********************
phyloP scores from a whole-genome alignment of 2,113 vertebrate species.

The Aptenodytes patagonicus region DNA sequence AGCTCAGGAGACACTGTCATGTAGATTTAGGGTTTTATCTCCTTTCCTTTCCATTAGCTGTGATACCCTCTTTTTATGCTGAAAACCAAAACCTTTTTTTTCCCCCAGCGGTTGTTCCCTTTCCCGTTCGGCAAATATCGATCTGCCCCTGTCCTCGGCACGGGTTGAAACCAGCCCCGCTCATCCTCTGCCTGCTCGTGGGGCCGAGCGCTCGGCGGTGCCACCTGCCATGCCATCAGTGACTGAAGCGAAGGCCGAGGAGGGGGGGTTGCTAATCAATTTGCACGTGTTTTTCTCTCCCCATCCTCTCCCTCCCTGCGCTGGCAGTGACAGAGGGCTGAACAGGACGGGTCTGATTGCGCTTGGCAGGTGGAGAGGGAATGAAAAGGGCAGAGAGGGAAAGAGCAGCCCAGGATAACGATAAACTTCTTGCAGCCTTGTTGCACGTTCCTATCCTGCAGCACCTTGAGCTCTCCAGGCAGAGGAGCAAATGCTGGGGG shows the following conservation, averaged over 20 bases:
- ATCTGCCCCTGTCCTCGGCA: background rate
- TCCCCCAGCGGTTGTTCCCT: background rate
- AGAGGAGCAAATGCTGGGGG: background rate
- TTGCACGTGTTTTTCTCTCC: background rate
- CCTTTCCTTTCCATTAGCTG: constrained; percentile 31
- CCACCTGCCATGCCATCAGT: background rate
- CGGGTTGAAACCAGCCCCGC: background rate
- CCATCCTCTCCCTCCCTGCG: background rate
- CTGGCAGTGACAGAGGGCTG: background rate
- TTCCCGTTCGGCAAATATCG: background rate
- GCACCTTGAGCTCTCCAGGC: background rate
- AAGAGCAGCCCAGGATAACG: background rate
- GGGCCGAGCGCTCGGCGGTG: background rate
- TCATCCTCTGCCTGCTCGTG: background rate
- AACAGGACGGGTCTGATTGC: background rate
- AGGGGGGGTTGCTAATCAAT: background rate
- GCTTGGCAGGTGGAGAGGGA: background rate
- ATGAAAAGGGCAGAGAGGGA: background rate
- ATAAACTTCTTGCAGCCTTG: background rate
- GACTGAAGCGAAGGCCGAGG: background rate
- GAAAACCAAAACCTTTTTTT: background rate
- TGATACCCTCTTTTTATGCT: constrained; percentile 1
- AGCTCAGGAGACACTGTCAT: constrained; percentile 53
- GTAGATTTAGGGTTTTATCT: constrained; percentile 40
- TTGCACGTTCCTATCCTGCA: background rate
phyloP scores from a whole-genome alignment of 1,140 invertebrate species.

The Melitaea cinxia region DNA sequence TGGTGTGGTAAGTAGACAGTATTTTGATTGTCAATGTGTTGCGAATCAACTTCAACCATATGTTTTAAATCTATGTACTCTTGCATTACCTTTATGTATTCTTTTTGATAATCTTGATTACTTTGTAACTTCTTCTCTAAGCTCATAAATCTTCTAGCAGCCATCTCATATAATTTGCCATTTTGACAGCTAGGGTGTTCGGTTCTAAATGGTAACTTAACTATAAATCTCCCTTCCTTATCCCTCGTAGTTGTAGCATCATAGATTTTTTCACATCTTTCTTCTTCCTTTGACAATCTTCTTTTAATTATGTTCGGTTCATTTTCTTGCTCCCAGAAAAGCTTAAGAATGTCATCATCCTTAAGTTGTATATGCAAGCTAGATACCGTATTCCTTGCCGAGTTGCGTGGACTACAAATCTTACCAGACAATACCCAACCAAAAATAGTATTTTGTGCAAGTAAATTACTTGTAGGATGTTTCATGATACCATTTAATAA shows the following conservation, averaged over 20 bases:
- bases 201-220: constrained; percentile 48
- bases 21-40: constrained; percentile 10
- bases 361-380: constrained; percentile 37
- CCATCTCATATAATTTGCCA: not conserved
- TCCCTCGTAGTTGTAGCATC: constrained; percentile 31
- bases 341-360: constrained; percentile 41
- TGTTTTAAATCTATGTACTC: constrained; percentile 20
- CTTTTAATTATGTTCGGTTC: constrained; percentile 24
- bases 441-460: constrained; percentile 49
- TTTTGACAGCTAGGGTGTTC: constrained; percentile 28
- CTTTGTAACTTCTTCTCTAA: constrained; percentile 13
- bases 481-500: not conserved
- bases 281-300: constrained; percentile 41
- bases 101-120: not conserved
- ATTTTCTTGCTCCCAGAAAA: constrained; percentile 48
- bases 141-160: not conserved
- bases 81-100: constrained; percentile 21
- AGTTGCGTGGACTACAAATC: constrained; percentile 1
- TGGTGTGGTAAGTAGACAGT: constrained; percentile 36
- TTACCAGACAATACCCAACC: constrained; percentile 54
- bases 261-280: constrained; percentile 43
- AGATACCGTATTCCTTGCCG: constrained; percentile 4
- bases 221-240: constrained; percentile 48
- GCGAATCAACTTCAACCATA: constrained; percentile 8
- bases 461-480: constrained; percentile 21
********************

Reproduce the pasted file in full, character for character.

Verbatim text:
phyloP scores from a whole-genome alignment of 2,113 vertebrate species.

The Aptenodytes patagonicus region DNA sequence AGCTCAGGAGACACTGTCATGTAGATTTAGGGTTTTATCTCCTTTCCTTTCCATTAGCTGTGATACCCTCTTTTTATGCTGAAAACCAAAACCTTTTTTTTCCCCCAGCGGTTGTTCCCTTTCCCGTTCGGCAAATATCGATCTGCCCCTGTCCTCGGCACGGGTTGAAACCAGCCCCGCTCATCCTCTGCCTGCTCGTGGGGCCGAGCGCTCGGCGGTGCCACCTGCCATGCCATCAGTGACTGAAGCGAAGGCCGAGGAGGGGGGGTTGCTAATCAATTTGCACGTGTTTTTCTCTCCCCATCCTCTCCCTCCCTGCGCTGGCAGTGACAGAGGGCTGAACAGGACGGGTCTGATTGCGCTTGGCAGGTGGAGAGGGAATGAAAAGGGCAGAGAGGGAAAGAGCAGCCCAGGATAACGATAAACTTCTTGCAGCCTTGTTGCACGTTCCTATCCTGCAGCACCTTGAGCTCTCCAGGCAGAGGAGCAAATGCTGGGGG shows the following conservation, averaged over 20 bases:
- ATCTGCCCCTGTCCTCGGCA: background rate
- TCCCCCAGCGGTTGTTCCCT: background rate
- AGAGGAGCAAATGCTGGGGG: background rate
- TTGCACGTGTTTTTCTCTCC: background rate
- CCTTTCCTTTCCATTAGCTG: constrained; percentile 31
- CCACCTGCCATGCCATCAGT: background rate
- CGGGTTGAAACCAGCCCCGC: background rate
- CCATCCTCTCCCTCCCTGCG: background rate
- CTGGCAGTGACAGAGGGCTG: background rate
- TTCCCGTTCGGCAAATATCG: background rate
- GCACCTTGAGCTCTCCAGGC: background rate
- AAGAGCAGCCCAGGATAACG: background rate
- GGGCCGAGCGCTCGGCGGTG: background rate
- TCATCCTCTGCCTGCTCGTG: background rate
- AACAGGACGGGTCTGATTGC: background rate
- AGGGGGGGTTGCTAATCAAT: background rate
- GCTTGGCAGGTGGAGAGGGA: background rate
- ATGAAAAGGGCAGAGAGGGA: background rate
- ATAAACTTCTTGCAGCCTTG: background rate
- GACTGAAGCGAAGGCCGAGG: background rate
- GAAAACCAAAACCTTTTTTT: background rate
- TGATACCCTCTTTTTATGCT: constrained; percentile 1
- AGCTCAGGAGACACTGTCAT: constrained; percentile 53
- GTAGATTTAGGGTTTTATCT: constrained; percentile 40
- TTGCACGTTCCTATCCTGCA: background rate
phyloP scores from a whole-genome alignment of 1,140 invertebrate species.

The Melitaea cinxia region DNA sequence TGGTGTGGTAAGTAGACAGTATTTTGATTGTCAATGTGTTGCGAATCAACTTCAACCATATGTTTTAAATCTATGTACTCTTGCATTACCTTTATGTATTCTTTTTGATAATCTTGATTACTTTGTAACTTCTTCTCTAAGCTCATAAATCTTCTAGCAGCCATCTCATATAATTTGCCATTTTGACAGCTAGGGTGTTCGGTTCTAAATGGTAACTTAACTATAAATCTCCCTTCCTTATCCCTCGTAGTTGTAGCATCATAGATTTTTTCACATCTTTCTTCTTCCTTTGACAATCTTCTTTTAATTATGTTCGGTTCATTTTCTTGCTCCCAGAAAAGCTTAAGAATGTCATCATCCTTAAGTTGTATATGCAAGCTAGATACCGTATTCCTTGCCGAGTTGCGTGGACTACAAATCTTACCAGACAATACCCAACCAAAAATAGTATTTTGTGCAAGTAAATTACTTGTAGGATGTTTCATGATACCATTTAATAA shows the following conservation, averaged over 20 bases:
- bases 201-220: constrained; percentile 48
- bases 21-40: constrained; percentile 10
- bases 361-380: constrained; percentile 37
- CCATCTCATATAATTTGCCA: not conserved
- TCCCTCGTAGTTGTAGCATC: constrained; percentile 31
- bases 341-360: constrained; percentile 41
- TGTTTTAAATCTATGTACTC: constrained; percentile 20
- CTTTTAATTATGTTCGGTTC: constrained; percentile 24
- bases 441-460: constrained; percentile 49
- TTTTGACAGCTAGGGTGTTC: constrained; percentile 28
- CTTTGTAACTTCTTCTCTAA: constrained; percentile 13
- bases 481-500: not conserved
- bases 281-300: constrained; percentile 41
- bases 101-120: not conserved
- ATTTTCTTGCTCCCAGAAAA: constrained; percentile 48
- bases 141-160: not conserved
- bases 81-100: constrained; percentile 21
- AGTTGCGTGGACTACAAATC: constrained; percentile 1
- TGGTGTGGTAAGTAGACAGT: constrained; percentile 36
- TTACCAGACAATACCCAACC: constrained; percentile 54
- bases 261-280: constrained; percentile 43
- AGATACCGTATTCCTTGCCG: constrained; percentile 4
- bases 221-240: constrained; percentile 48
- GCGAATCAACTTCAACCATA: constrained; percentile 8
- bases 461-480: constrained; percentile 21